The sobering reality is that homeland security is unique in the field of analytical chemistry. In an industry such as the baby formula industry, a change in process can end a contamination scare and for the most part, prevent a future recurrence.
The sobering reality is that homeland security is unique in the field of analytical chemistry. In an industry such as the baby formula industry, a change in process can end a contamination scare and for the most part, prevent a future recurrence. Likewise the peanut butter and dog food industries, which have gone through similar scares in the past few years. Even water purity issues can be resolved successfully by and large, with new regulations on acceptable limits of toxins preventing further illnesses, as can issues inherent in the pharmaceutical production process.
However, in the field of homeland security research, there often is no finish line. The opponent in this case is an intelligent one that can intentionally change shape and appearance at will. Even though techniques and technologies exist to identify trace explosives, anthrax virus, and more, as the Christmas Day bombing attempt illustrates, there will never be a technology to prevent someone from attempting to harm others. Because of this, the area of homeland security research remains one of the most important in the field of analytical chemistry and in society as a whole. The mutable nature of this field and the changing targets faced by researchers are reflected here, in this edition of "Defense and Homeland Security."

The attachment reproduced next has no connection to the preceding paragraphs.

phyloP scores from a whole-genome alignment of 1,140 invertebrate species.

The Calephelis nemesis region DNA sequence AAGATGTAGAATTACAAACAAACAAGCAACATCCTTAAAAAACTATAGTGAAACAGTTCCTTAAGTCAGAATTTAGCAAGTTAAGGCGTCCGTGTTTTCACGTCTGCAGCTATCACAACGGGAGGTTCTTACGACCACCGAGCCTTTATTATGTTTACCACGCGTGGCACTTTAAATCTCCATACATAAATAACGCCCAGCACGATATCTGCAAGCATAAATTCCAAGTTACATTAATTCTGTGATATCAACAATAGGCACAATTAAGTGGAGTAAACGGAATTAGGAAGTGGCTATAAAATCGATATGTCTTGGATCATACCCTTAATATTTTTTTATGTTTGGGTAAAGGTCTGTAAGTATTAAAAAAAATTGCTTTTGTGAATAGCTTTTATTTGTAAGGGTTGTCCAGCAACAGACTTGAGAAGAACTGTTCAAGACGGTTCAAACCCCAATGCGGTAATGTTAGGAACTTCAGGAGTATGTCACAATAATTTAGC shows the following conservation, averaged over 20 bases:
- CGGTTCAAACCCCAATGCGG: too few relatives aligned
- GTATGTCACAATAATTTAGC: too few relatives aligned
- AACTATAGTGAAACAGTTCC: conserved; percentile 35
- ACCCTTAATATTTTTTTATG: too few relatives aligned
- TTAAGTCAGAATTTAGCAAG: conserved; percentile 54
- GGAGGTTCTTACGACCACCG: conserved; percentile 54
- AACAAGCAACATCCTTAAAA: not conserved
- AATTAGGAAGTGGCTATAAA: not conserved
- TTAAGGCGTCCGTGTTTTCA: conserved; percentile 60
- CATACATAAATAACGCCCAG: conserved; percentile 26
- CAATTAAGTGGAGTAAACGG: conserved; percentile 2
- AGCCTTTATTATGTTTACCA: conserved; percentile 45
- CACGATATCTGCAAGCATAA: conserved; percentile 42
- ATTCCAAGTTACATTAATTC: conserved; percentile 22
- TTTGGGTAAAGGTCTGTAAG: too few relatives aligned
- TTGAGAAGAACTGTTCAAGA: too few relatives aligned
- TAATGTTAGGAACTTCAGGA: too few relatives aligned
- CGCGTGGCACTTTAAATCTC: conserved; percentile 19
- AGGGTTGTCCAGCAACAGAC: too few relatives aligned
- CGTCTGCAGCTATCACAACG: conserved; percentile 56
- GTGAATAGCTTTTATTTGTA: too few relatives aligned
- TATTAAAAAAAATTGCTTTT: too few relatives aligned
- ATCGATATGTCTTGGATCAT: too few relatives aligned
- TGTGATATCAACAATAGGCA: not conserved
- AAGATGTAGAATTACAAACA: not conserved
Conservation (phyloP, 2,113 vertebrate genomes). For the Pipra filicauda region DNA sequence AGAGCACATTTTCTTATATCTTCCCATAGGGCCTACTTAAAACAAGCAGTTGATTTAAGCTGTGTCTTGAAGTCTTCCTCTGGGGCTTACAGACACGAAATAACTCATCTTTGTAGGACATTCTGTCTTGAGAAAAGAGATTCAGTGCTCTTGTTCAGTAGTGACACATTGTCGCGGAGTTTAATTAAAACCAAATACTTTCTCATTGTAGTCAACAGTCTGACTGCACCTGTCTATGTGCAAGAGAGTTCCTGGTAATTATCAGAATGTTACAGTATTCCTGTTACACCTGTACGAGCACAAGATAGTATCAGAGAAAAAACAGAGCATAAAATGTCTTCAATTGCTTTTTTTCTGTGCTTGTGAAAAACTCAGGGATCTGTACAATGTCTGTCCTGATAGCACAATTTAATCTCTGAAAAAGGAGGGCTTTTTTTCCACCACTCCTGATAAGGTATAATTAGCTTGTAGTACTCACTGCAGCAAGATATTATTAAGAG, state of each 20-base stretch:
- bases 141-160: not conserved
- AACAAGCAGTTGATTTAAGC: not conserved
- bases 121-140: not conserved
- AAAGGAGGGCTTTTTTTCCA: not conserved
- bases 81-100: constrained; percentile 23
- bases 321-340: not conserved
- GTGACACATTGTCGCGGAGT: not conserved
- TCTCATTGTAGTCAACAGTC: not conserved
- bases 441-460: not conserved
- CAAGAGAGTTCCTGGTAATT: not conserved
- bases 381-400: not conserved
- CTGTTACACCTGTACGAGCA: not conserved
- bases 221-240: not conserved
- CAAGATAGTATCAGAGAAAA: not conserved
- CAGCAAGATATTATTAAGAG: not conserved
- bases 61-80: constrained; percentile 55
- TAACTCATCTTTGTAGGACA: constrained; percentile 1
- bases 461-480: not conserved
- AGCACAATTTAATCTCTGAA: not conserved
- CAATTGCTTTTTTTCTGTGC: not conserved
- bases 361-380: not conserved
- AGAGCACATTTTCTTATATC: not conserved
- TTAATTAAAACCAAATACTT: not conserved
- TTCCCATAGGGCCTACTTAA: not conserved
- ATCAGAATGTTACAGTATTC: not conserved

Here, you will find articles on topics you would expect, such as explosives detection and CWA detection. However, tellingly, there is more content devoted to identifying forgeries than ever before. With false documentation paving the way for most terror attempts, this is a hotter area than ever before, and requires an immediate response on the part of the research community.
As always, we hope you will find this supplement useful and valuable in your everyday work, and in addition, we hope it helps readers discover a newfound appreciation for those researchers on the front lines of defense and homeland security research and the critical work they do. They certainly deserve it.